This year, the first ever LGBT hip-hop tour, HomoRevolution, is hitting stages from California to Texas. One of the featured performers is 28-year-old California native Melange Lavonne, an outspoken, openly lesbian hip-hop artist whose song "Gay Bash" delves into the death of her best friend Kevin at the hands of gay bashers. The video for the song was shot earlier this month and is tentatively slated to be released in May.
Lavonne, who is working on a new album, brings all of herself — including her sexual orientation — to her music despite the fact that hip-hop is often experienced as misogynistic and homophobic. HomoRevolution, according to the tour's MySpace page, "is not just a revolution against those who oppress us sexually but also musically. Today's LGBT Community should know we exist."
"I'm trying to get a message across, trying to spread awareness … about what I've endured and what my friends have gone through," said Lavonne, who has been the victim of anti-gay discrimination herself, specifically through the loss of a collegiate athletic scholarship. "I had a basketball scholarship at Dillard University in New Orleans," she explained. "The 60-year-old female coach had suspicions that some of the players were playing around with each other, and she told us that she couldn't have dykes on the team, that it would not be tolerated. She pulled me aside specifically and said that I could either get psychiatric help or lose my scholarship."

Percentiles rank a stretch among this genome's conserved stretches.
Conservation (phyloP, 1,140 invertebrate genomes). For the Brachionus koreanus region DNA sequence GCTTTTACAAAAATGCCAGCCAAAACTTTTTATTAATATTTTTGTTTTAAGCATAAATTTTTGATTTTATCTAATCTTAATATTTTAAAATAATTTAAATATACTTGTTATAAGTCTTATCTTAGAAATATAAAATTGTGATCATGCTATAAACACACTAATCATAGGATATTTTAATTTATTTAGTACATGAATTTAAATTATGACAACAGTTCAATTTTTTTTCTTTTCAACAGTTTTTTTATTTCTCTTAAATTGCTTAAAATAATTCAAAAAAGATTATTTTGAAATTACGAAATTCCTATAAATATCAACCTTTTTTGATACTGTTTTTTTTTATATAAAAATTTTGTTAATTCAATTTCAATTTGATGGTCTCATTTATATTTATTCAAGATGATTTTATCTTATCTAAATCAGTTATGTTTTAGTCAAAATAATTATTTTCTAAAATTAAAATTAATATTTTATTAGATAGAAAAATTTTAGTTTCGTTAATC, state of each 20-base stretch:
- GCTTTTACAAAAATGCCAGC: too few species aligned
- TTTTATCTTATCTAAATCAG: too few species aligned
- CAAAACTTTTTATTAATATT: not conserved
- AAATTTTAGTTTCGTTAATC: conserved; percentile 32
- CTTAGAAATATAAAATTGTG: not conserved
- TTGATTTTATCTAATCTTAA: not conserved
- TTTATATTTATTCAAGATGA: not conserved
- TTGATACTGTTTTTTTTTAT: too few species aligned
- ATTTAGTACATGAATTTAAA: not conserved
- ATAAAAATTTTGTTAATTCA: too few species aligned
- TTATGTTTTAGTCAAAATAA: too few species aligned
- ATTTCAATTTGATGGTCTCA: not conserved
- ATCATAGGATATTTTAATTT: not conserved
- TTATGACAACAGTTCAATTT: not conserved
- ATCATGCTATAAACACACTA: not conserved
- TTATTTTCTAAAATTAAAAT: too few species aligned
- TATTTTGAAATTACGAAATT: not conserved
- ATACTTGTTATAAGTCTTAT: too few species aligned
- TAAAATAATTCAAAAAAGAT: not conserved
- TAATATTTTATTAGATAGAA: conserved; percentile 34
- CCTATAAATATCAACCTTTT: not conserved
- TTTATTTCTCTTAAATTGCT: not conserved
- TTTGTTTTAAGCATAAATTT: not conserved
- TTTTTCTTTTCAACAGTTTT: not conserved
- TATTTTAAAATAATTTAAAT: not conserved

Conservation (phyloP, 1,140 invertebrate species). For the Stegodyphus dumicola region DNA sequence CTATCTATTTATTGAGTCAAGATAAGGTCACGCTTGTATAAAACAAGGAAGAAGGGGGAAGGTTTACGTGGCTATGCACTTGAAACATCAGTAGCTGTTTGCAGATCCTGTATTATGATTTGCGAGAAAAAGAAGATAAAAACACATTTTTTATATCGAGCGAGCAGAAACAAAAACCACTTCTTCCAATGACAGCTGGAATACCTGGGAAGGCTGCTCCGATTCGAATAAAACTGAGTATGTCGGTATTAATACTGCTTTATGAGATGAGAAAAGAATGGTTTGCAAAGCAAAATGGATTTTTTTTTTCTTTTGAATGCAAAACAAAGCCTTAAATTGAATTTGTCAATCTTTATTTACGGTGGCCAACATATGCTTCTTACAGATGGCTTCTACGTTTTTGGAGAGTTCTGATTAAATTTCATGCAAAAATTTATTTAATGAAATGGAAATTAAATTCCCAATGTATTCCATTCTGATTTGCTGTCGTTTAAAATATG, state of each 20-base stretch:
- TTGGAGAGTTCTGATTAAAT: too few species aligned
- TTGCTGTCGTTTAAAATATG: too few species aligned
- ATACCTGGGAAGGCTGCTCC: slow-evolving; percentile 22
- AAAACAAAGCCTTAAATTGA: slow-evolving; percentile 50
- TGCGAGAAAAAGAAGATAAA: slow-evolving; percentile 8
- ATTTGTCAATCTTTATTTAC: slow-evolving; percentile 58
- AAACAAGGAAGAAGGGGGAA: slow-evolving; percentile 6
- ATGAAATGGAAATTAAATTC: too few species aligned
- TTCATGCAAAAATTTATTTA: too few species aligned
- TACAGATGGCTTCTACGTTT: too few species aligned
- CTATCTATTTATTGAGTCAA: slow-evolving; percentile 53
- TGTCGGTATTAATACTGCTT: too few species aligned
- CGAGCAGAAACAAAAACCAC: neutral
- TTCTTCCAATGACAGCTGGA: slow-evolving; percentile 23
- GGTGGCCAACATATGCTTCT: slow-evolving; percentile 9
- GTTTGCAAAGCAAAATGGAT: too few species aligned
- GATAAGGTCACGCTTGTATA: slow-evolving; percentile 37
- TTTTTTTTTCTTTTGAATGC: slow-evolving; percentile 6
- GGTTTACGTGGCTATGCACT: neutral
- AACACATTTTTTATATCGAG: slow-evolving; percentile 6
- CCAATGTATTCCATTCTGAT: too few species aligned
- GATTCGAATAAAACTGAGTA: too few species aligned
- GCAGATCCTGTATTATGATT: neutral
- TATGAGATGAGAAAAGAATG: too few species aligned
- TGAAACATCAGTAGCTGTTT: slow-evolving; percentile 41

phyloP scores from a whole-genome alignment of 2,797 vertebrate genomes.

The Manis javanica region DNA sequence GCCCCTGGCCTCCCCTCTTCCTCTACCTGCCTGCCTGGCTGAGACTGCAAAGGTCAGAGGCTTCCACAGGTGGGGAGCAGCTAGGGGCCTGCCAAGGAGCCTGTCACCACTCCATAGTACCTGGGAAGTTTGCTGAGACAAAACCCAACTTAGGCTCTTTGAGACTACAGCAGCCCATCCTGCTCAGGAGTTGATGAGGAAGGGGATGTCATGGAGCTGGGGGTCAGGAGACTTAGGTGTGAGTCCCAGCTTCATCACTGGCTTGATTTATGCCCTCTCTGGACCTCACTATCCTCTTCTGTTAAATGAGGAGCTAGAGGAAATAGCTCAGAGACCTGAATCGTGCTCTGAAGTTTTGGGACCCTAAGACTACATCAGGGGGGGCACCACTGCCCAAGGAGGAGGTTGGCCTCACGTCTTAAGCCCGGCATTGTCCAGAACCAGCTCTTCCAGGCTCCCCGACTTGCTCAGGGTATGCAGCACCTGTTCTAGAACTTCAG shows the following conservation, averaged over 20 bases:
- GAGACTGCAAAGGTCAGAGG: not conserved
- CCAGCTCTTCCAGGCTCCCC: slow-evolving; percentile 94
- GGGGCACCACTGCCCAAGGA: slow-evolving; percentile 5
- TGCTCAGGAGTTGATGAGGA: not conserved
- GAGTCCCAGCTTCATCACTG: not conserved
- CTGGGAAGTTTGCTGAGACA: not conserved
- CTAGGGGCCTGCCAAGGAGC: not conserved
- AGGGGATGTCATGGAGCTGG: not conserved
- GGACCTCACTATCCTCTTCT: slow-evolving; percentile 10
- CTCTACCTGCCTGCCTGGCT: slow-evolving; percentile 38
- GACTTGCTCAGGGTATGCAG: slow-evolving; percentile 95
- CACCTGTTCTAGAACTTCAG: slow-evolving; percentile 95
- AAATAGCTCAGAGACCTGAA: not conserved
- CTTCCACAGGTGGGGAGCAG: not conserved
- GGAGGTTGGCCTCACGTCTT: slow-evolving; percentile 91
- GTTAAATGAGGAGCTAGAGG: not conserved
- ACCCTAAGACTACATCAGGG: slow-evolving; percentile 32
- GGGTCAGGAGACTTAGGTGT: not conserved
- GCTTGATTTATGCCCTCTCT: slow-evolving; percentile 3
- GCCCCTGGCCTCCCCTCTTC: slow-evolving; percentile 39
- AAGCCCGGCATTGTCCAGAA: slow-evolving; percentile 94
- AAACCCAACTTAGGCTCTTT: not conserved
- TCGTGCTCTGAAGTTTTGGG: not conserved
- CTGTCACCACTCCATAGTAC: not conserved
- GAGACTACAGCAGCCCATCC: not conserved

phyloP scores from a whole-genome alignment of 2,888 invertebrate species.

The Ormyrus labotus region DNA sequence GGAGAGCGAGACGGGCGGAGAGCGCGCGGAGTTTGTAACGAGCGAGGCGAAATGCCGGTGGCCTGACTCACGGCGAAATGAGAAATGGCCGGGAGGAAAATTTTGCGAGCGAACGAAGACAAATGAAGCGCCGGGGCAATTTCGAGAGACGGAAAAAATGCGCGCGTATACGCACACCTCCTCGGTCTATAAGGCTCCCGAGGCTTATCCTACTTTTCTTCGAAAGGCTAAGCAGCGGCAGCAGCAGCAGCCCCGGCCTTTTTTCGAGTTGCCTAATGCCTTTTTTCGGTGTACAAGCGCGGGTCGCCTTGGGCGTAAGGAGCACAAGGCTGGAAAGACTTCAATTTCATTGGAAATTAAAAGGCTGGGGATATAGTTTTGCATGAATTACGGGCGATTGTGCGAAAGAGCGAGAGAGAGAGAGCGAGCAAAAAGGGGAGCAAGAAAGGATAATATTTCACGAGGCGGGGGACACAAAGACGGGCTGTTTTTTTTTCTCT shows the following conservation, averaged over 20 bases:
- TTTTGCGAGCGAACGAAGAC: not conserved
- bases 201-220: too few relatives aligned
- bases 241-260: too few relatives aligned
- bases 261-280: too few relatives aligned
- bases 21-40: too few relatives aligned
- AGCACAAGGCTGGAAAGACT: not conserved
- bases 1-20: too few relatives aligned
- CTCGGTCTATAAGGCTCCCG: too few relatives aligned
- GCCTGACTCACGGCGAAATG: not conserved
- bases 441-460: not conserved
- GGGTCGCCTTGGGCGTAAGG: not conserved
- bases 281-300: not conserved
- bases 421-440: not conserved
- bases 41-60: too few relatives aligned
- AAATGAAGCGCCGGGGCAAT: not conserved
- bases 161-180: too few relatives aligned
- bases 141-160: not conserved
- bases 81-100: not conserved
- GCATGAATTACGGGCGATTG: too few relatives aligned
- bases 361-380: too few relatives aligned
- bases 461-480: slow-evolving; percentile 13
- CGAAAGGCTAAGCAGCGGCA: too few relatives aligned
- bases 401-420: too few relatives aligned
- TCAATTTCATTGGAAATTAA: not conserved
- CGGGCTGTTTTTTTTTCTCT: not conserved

She wasn't out to her parents at that time and didn't want to jeopardize who she was, so she left the school, telling her parents it was due to an injury. Later, she told her parents the truth.
That experience was a turning point for Lavonne in another way, too. While sitting in the airport terminal waiting for her flight back to California, a woman from a Christian revival group noticed her and told her, "Whatever you're going through, God still loves you for who you are." Lavonne recalled: "It felt like I was saved. I learned that you can be a lesbian and have Christ in your heart and in your life." She stayed in touch with this woman and her husband for several years.
Her parents took some time to adjust to Lavonne's sexual orientation: "It took my mom [who is predominantly white] some time to get used to it — she's really religious — but once she saw what the damage of her not accepting me did to me [such as suicidal depression], she stopped. I gave them a chance to be accepting. My stepdad and mom are more open now."
Her father is less accepting. "My real dad is a black Republican — he's accepting, but not really," she said. "He doesn't want me to come out publicly. He's still dealing with it. He's a psychologist, so I thought he'd understand …"
Lavonne has known she was gay since the age of 5. "My parents are Christian, and they told me that before you have sex, you'll have to get married, and then you'd have kids. I always assumed I would marry a woman."
She was out to her classmates and teammates at Luther Burbank High School in Sacramento, Calif.: "Everyone was very accepting. I dated a cheerleader."
The fact that she was healthy enough to play high school basketball and date was not a foregone conclusion, since Lavonne has been battling cancer since she was 12. "I was diagnosed with Hodgkin's disease around the same time my grandmother was diagnosed with breast cancer," she said. "I had one and a half years of radiation therapy and was home-schooled. … To boost up my confidence, I took up sports." Her father, with whom she was living with at the time after her parents' divorce, was a former basketball coach and encouraged her to shoot hoops.